Remote and home-working may help many employers to recruit staff, but it seems to have less of an impact on retaining staff, new research suggests.
A survey of 332 employers by HR software firm CIPHR found that 73% of organisations had experienced an increase in voluntary resignations and 71% had found it more challenging to recruit new employees over the past year.
Organisations whose staff mostly worked from home were more likely to have experienced an increase in resignations, than those whose employees mostly worked in an office. This, said CIPHR, suggested that employers needed to establish different ways of connecting and engaging their remote workers.
When it came to recruitment, however, employers whose staff were mostly workplace-based had found it more challenging to hire new employees, compared with employers whose staff were mostly remote.
Organisations with between 251 and 5,000 employees appeared to be struggling the most in terms of recruitment and retention, with 83% reporting an increase in employee resignations and 77% finding it more challenging to recruit. In comparison, only half of smaller employers (those with between 26 and 50 employees) said the same, with 55% experiencing an increase in voluntary resignations and 51% stating that recruitment was more of a challenge.
Ultimately employees are, in many ways, the ones navigating the direction of travel” – Claire Williams, chief people officer, CIPHR
Employers who have chosen or are able to offer their staff the option to work from home – either fully remote or on a hybrid basis – were more successful when it came to recruitment. Only half of employers whose staff mostly worked from home said they had found it more challenging than usual to recruit over the past year. That figure rose to 71% for employers whose staff worked at a workplace more than 60% of the time.
Employers with staff working 100% remotely were also three times more likely to report having found it easier than usual to hire new employees over the past year, when compared with employers with staff working 100% onsite at their workplace (27% compared to 8%).
Retention and the ‘great resignation’
When it came to retention, however, matters were not so clear cut. More than four-fifths (82%) of employers with employees who always work from home said they had seen an increase in resignations, compared with 70% of those with some form of hybrid workforce (their staff work remotely 20% to 80% of the time) and just 54% of employers with employees who never work from home.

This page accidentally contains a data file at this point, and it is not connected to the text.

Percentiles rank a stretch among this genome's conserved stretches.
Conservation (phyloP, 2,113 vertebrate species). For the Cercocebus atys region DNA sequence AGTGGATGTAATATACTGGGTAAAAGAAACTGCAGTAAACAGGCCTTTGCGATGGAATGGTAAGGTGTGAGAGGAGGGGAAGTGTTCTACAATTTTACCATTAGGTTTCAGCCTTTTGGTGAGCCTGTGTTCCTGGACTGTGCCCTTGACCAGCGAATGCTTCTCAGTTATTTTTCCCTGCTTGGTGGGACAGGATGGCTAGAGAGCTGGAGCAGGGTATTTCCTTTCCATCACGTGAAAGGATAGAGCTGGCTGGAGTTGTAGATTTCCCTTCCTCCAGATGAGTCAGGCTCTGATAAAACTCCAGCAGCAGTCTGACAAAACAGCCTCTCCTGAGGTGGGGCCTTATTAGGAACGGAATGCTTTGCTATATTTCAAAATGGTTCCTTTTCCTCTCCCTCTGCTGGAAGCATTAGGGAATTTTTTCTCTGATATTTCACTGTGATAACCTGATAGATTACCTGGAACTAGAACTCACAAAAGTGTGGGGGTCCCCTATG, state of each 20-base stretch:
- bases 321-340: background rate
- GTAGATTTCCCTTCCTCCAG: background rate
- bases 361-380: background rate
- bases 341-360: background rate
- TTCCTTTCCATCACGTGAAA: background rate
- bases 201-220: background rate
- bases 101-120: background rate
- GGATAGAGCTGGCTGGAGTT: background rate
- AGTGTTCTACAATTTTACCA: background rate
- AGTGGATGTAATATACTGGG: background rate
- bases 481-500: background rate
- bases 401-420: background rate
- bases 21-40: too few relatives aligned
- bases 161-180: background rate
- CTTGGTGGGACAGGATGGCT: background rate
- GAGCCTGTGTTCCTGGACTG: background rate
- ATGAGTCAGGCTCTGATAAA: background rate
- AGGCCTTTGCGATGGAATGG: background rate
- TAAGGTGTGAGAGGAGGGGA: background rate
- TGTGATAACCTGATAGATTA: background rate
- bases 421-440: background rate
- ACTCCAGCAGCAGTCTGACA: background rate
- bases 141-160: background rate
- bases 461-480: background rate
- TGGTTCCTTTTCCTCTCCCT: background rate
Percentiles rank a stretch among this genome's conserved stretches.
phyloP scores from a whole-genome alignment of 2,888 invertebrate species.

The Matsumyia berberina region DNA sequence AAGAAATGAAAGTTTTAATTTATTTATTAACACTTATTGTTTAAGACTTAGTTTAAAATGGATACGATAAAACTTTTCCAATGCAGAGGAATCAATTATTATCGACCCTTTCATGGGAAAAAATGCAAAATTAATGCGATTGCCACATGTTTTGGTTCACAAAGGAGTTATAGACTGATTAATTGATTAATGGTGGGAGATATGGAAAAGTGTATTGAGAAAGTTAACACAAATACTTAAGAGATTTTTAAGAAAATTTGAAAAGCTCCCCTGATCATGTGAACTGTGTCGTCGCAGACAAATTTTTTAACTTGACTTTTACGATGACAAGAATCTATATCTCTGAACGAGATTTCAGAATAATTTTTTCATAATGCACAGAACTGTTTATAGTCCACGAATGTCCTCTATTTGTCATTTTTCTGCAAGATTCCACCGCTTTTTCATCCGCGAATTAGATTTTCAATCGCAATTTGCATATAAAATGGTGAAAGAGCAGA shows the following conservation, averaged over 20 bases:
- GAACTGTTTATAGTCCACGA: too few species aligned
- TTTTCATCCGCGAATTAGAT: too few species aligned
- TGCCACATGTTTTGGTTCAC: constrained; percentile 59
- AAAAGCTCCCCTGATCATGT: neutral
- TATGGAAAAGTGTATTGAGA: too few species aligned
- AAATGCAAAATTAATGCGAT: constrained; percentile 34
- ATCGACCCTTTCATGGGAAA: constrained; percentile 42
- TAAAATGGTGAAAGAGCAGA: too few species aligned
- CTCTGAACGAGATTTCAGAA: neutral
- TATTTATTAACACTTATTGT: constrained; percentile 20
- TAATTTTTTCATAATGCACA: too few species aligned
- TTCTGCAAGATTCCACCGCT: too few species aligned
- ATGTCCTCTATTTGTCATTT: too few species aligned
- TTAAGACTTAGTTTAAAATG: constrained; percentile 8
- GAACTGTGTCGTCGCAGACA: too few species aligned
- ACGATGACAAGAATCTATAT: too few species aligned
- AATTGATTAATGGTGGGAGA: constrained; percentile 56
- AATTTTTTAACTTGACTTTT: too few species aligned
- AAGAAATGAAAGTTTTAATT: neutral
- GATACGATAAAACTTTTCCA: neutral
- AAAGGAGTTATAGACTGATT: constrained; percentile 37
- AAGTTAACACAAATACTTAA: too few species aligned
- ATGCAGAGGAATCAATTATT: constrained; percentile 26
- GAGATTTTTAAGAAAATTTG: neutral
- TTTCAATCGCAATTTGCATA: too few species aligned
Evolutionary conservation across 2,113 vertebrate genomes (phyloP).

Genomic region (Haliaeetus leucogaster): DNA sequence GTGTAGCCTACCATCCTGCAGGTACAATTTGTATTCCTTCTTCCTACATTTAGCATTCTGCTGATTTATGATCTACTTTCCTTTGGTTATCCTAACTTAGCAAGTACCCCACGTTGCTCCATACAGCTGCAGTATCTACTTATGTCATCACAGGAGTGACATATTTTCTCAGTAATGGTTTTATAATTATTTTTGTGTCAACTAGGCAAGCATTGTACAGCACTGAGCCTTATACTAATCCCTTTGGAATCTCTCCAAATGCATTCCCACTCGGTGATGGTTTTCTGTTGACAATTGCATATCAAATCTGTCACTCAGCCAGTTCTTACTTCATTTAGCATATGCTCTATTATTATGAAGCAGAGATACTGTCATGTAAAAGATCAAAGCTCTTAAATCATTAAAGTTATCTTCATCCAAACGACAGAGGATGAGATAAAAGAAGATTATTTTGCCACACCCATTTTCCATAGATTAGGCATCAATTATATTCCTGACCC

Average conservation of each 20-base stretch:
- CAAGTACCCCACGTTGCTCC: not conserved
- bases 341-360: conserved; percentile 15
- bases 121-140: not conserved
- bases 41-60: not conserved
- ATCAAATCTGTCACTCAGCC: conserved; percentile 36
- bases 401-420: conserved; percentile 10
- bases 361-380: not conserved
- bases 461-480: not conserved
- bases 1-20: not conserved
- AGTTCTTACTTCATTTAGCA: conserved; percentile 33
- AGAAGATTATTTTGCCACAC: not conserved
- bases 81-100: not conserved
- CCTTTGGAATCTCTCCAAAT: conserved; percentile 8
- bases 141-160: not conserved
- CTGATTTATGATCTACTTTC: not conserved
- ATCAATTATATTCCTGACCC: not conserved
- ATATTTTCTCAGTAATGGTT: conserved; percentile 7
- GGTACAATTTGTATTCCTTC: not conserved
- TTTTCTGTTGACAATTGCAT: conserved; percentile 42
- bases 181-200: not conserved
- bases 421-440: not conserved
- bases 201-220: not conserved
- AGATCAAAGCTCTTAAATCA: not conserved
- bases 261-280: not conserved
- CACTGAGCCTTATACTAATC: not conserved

The latter – employers whose employees never work from home – were those most likely to report a reduction in the proportion of employees voluntarily resigning over the past year (15% of employers, compared to a 9% average across all employers).
Telecommunications, scientific and technical services, publishing, government and public administration, broadcasting, and human resources are among the industries reporting significant increases in the number of employees voluntarily resigning over the past year.
As part of the survey, 250 employers were asked whether they agreed that “employees and job seekers are in the driving seat when it comes to negotiating salaries, benefits and flexible working”. Two-thirds (66%) of those polled said they did.
Employees in the driving seat
More than three-quarters of employers working in hospitality and food services, legal services, and the arts, entertainment or recreation (86%, 83% and 77% respectively) believed that employees and job seekers were “in the driving seat”.
Conversely, only around half of employers working in the automotive industry, retail trade, healthcare and social assistance, and shipping and distribution (20%, 31%, 50% and 50% respectively) think the same.
Claire Williams, chief people officer at CIPHR, said that employees were the ones dictating the direction of travel: “There are still far more vacancies than available candidates in some industries, which means employers need to be flexible in their approach and consider a wider range of ways to make their organisation attractive to their current workforce, as well as future talent and prospective candidates. Ultimately employees are, in many ways, the ones navigating the direction of travel.”
“Employers need to ensure they focus on communicating their organisation’s values, purpose, and culture to differentiate them from the pack, and that they engage and listen to their employees and act on their feedback, wherever possible, to mitigate increased turnover. There is no one-size-fix-all for ‘the great resignation’ but helping your employees feel valued and happy is a great place to start.”